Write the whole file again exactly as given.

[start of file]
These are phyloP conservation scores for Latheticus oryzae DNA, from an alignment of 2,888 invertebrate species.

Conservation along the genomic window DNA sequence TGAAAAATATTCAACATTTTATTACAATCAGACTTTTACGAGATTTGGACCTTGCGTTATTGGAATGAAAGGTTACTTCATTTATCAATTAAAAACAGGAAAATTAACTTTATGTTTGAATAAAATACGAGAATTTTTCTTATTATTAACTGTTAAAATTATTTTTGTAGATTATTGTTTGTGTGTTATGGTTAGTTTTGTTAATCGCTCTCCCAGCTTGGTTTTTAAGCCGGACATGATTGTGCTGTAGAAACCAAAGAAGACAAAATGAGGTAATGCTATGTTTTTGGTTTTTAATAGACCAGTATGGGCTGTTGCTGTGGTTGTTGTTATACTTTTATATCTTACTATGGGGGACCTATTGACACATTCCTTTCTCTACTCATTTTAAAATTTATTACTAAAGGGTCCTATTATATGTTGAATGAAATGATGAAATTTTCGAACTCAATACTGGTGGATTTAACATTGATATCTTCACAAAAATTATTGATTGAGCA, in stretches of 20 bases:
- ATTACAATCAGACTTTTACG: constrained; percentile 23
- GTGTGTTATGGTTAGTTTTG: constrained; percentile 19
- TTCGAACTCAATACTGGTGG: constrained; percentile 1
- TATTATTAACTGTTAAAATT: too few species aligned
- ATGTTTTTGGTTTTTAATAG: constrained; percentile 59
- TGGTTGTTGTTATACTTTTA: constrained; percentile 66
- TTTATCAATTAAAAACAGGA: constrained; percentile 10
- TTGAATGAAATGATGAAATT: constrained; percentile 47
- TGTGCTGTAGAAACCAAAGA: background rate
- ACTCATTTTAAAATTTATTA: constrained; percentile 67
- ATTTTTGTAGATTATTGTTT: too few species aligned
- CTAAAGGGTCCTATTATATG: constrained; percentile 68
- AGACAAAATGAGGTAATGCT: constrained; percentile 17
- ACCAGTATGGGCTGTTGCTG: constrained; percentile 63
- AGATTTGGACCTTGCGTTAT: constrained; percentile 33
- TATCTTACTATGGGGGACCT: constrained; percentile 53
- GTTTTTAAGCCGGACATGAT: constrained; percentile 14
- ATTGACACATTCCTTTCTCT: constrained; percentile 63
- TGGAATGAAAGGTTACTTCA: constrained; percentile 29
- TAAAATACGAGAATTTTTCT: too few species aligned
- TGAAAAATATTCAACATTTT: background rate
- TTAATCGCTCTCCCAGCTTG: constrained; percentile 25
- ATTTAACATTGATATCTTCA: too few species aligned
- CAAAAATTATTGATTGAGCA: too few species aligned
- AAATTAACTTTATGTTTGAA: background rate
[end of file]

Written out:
These are phyloP conservation scores for Latheticus oryzae DNA, from an alignment of 2,888 invertebrate species.

Conservation along the genomic window DNA sequence TGAAAAATATTCAACATTTTATTACAATCAGACTTTTACGAGATTTGGACCTTGCGTTATTGGAATGAAAGGTTACTTCATTTATCAATTAAAAACAGGAAAATTAACTTTATGTTTGAATAAAATACGAGAATTTTTCTTATTATTAACTGTTAAAATTATTTTTGTAGATTATTGTTTGTGTGTTATGGTTAGTTTTGTTAATCGCTCTCCCAGCTTGGTTTTTAAGCCGGACATGATTGTGCTGTAGAAACCAAAGAAGACAAAATGAGGTAATGCTATGTTTTTGGTTTTTAATAGACCAGTATGGGCTGTTGCTGTGGTTGTTGTTATACTTTTATATCTTACTATGGGGGACCTATTGACACATTCCTTTCTCTACTCATTTTAAAATTTATTACTAAAGGGTCCTATTATATGTTGAATGAAATGATGAAATTTTCGAACTCAATACTGGTGGATTTAACATTGATATCTTCACAAAAATTATTGATTGAGCA, in stretches of 20 bases:
- ATTACAATCAGACTTTTACG: constrained; percentile 23
- GTGTGTTATGGTTAGTTTTG: constrained; percentile 19
- TTCGAACTCAATACTGGTGG: constrained; percentile 1
- TATTATTAACTGTTAAAATT: too few species aligned
- ATGTTTTTGGTTTTTAATAG: constrained; percentile 59
- TGGTTGTTGTTATACTTTTA: constrained; percentile 66
- TTTATCAATTAAAAACAGGA: constrained; percentile 10
- TTGAATGAAATGATGAAATT: constrained; percentile 47
- TGTGCTGTAGAAACCAAAGA: background rate
- ACTCATTTTAAAATTTATTA: constrained; percentile 67
- ATTTTTGTAGATTATTGTTT: too few species aligned
- CTAAAGGGTCCTATTATATG: constrained; percentile 68
- AGACAAAATGAGGTAATGCT: constrained; percentile 17
- ACCAGTATGGGCTGTTGCTG: constrained; percentile 63
- AGATTTGGACCTTGCGTTAT: constrained; percentile 33
- TATCTTACTATGGGGGACCT: constrained; percentile 53
- GTTTTTAAGCCGGACATGAT: constrained; percentile 14
- ATTGACACATTCCTTTCTCT: constrained; percentile 63
- TGGAATGAAAGGTTACTTCA: constrained; percentile 29
- TAAAATACGAGAATTTTTCT: too few species aligned
- TGAAAAATATTCAACATTTT: background rate
- TTAATCGCTCTCCCAGCTTG: constrained; percentile 25
- ATTTAACATTGATATCTTCA: too few species aligned
- CAAAAATTATTGATTGAGCA: too few species aligned
- AAATTAACTTTATGTTTGAA: background rate